Archive for the 'Notes on English' Category

Sarianna’s got something to say …

SG_If_It_Aint_Broke

schedules – timing – postponing

to postpone- moving something planned to a later date. Is there a conflict in schedules?  maybe we – or they – or you or I – are not ready, won’t be ready, won’t have met all the conditions for what was planned…

The interview was postponed … the meeting was postponed … the game was called off.

Sorry, I won’t be able to make it then … How about a rain check?

The History of English – Part 1

Thanks to the Open University, UK.

I hear you.

I hear you.

Just one short verb to express so much. Hear. Pronounced just like its homonym: here.

I hear you. I understand what you’re saying …

Audio clip: Adobe Flash Player (version 9 or above) is required to play this audio clip. Download the latest version here. You also need to have JavaScript enabled in your browser.

and I’m paying attention to WHAT you’re saying. It has not only reached my ears … it’s reached my … reason. I’m taking what you’re saying into consideration.

Famous people have said this at some point in their political careers when they’re forced to listen!

Others might be … a little hard of hearing and say this:

Audio clip: Adobe Flash Player (version 9 or above) is required to play this audio clip. Download the latest version here. You also need to have JavaScript enabled in your browser.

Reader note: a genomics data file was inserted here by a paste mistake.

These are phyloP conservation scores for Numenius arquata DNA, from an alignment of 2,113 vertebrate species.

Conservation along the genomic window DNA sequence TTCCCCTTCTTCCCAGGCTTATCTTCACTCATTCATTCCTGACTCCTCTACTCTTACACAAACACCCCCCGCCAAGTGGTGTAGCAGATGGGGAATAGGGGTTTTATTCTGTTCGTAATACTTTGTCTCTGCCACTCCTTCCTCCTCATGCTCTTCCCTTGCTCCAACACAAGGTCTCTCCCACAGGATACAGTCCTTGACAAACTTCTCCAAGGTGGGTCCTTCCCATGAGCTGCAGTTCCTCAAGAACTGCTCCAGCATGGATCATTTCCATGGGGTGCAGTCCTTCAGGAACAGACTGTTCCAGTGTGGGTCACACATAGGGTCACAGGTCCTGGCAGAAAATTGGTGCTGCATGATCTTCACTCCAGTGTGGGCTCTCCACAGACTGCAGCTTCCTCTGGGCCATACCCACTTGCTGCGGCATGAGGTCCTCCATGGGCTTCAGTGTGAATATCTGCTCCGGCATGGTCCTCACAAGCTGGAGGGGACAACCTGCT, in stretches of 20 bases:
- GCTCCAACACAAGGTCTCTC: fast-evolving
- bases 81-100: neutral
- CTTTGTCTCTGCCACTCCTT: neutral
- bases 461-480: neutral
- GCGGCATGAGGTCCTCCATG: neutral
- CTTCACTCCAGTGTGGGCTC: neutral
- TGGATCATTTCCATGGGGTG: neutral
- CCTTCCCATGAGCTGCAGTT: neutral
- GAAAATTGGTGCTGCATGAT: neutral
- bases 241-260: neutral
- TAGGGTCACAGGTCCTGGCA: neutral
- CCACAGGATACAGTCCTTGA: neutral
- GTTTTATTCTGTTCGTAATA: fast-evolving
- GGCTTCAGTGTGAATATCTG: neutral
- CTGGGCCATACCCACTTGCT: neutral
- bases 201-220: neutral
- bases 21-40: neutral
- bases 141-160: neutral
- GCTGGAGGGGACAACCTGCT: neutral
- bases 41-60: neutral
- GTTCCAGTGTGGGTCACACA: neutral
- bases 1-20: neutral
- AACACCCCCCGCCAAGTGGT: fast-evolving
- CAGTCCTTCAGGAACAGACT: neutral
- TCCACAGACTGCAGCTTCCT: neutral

and when it comes to the latest news … or gossip:

Audio clip: Adobe Flash Player (version 9 or above) is required to play this audio clip. Download the latest version here. You also need to have JavaScript enabled in your browser.

and when we finally meet … one of us just might say :

Audio clip: Adobe Flash Player (version 9 or above) is required to play this audio clip. Download the latest version here. You also need to have JavaScript enabled in your browser.

“April showers bring May flowers”

Global warming or not …. here’s a … springtime saying:

Audio clip: Adobe Flash Player (version 9 or above) is required to play this audio clip. Download the latest version here. You also need to have JavaScript enabled in your browser.

Anglo-saxon culture & key words : guilty or not guilty?

In court, the party accused is called the defendant. A member of the jury, after deliberation, reads the verdict, the conclusion, the judgement …

There are two options: Guilty or Not Guilty. This jury has found a third …

not so innocent

(the rights to this page belong to the artist and the New Yorker Magazine)

saying … telling … speaking … talking …

Four verbs we “do” every day. Probably because we do these things a lot !! Four verbs describing one of our favorite activities. I’ll just leave it to each reader’s imagination for the others.

You might expect me to immediately go into the differences … but I’d like to touch on some common uses of “say” first.

“What can I say?”

Que veux-tu que je te dise ?

Audio clip: Adobe Flash Player (version 9 or above) is required to play this audio clip. Download the latest version here. You also need to have JavaScript enabled in your browser.

“Do you know what I’m saying?”

Tu me comprends?

Audio clip: Adobe Flash Player (version 9 or above) is required to play this audio clip. Download the latest version here. You also need to have JavaScript enabled in your browser.